With the passage of a few days, my take on the election of A.C. Gonzalez as the new Dallas city manager has come into sharper focus. I have a column in this week's paper saying he was the wrong choice, and I'm sticking by that. But maybe I was a bit wide of the mark in putting the blame for his selection so squarely on the shoulders of our mayor, Mike Rawlings.
Gonzalez just had the support. The mayor couldn't have changed that. The true underlying theme is that all of that talk by the council about the need for change and transparency was bullshit. In the end, change was exactly what most of them do not want, and they equate transparency with being onstage naked.
From the beginning, Gonzalez, a City Hall lifer, had rock-solid support from the six council members who must leave the council in 2015 when they hit the eight-year term limit -- Vonciel Hill, Dwaine Caraway, Tennell Atkins, Carolyn Davis, Sheffie Kadane and Jerry Allen. And he had very solid support from Sandy Greyson, who is not up against the limit.
We could sit around and psychologize about it all day: Do they regard a call for change as a poor reflection on their own tenure? Do they have final ultimate deals they want to get done for their districts in their twilight on the council? In that case they may figure they're better off with a guy who not only knows where the bones are buried, he buried them. The fact is that solid base of support -- the six about-to-go-offers and Greyson -- never wavered, and nothing Rawlings did was going to make them waver.
And then there was the issue of the two outside candidates still standing after the field was cut to three finalists, with Gonzalez as the third. There were issues.
The guy from Raleigh, David Cooke, was universally judged by the council as too nice a guy for the job. The one from Oakland, Deanna Santana, not nice enough.
So what does that mean? Well, the interview process was in secret session, so nobody would break the law and tell me about it. I hate it when that happens. But some of the impressions left by the two outsiders were in more public venues.
The guy from Raleigh watched a very mundane Dallas City Council meeting -- usual amount of niffnawing, couple accusations of racism, maybe a slander or two, suggestions of fraud, but, you know, all in all a pretty smooth meeting. A guy I know chatted him up afterward out in the "flag room" vestibule. The Raleigh guy asked the guy I know what he thought of what had just happened.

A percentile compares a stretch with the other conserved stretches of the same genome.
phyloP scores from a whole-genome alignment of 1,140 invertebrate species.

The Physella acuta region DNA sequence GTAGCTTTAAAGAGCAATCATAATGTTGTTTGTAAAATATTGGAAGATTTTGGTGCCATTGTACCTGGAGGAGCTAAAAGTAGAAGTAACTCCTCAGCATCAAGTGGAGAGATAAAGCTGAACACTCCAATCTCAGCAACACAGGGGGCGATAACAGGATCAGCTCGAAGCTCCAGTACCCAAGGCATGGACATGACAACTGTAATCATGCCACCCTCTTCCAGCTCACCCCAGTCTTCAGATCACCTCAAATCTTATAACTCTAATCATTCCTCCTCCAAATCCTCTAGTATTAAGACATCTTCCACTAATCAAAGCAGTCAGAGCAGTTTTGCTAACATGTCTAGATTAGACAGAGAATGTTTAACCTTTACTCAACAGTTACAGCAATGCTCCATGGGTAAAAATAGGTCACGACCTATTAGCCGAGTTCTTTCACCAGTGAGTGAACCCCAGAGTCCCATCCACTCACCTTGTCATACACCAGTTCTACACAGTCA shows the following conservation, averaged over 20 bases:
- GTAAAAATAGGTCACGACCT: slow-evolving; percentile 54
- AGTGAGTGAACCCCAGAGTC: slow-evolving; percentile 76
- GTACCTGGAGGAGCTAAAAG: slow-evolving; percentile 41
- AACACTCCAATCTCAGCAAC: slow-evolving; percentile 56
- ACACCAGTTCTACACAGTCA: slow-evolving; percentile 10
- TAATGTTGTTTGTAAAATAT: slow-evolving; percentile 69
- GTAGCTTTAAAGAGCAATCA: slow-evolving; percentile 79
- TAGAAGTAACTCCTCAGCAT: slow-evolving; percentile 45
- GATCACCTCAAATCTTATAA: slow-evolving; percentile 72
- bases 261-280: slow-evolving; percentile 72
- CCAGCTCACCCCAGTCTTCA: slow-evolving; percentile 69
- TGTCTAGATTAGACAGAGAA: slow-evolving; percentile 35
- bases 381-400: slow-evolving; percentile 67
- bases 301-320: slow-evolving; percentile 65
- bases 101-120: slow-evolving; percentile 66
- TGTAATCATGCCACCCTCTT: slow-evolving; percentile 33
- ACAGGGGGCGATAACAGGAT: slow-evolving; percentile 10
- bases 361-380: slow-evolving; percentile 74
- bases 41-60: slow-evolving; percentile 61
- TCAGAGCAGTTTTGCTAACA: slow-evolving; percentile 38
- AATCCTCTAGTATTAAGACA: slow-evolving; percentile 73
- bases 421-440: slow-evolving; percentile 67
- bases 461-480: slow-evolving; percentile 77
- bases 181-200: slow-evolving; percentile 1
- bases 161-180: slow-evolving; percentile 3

My guy asked him what he meant. He said he meant the meeting. My guy said, "That? That was a perfect meeting. That was a wonderful meeting. You should see what happens when they have a bad meeting." He said the Raleigh guy's eyes went big, like his whole life was flashing before him.
Anyway, the general impression was that Raleigh must be a really nice town, perhaps a less complicated place than this, and that it might be cruel and inhumane to bring someone from that background into this background. The council all agreed with our Eric Nicholson's assessment of him: one day's lunch for this City Council.
Meanwhile the impression left by the Oakland lady was it would go the other way with her. The council would be her lunch. She was one of the key people responsible for Oakland's infamously draconian crackdown on Occupy in 2011, inspiring a memorable New York Magazine headline: "Oakland's Response to Its Protesters Makes Mayor Bloomberg Look a Little Better."
Later there was something about a federally appointed monitor over the Oakland police department, and she accused the guy of sexually harassing her, which the judge investigated, but then he never released his report. Too much information. Bottom line: Most of the Dallas City Council looked at her and thought, "Oh, she's not going to put up with our bullshit for 30 seconds."
So it was A.C. In the end he won it fair and square. He had the support, which means the no-change group ruled the day. Afterward, sure, they all blah-blah'd about how they want change and transparency. What are they supposed to say? "No, I'm against change and transparency?" Right. Everybody wants to give peace a chance. The question is how good a chance.
And look, to be fair about the transparency thing, we will all become transparent when we pass on to our everlasting rewards. You first.
Keep the Dallas Observer Free... Since we started the Dallas Observer, it has been defined as the free, independent voice of Dallas, and we would like to keep it that way. Offering our readers free access to incisive coverage of local news, food and culture. Producing stories on everything from political scandals to the hottest new bands, with gutsy reporting, stylish writing, and staffers who've won everything from the Society of Professional Journalists' Sigma Delta Chi feature-writing award to the Casey Medal for Meritorious Journalism. But with local journalism's existence under siege and advertising revenue setbacks having a larger impact, it is important now more than ever for us to rally support behind funding our local journalism. You can help by participating in our "I Support" membership program, allowing us to keep covering Dallas with no paywalls.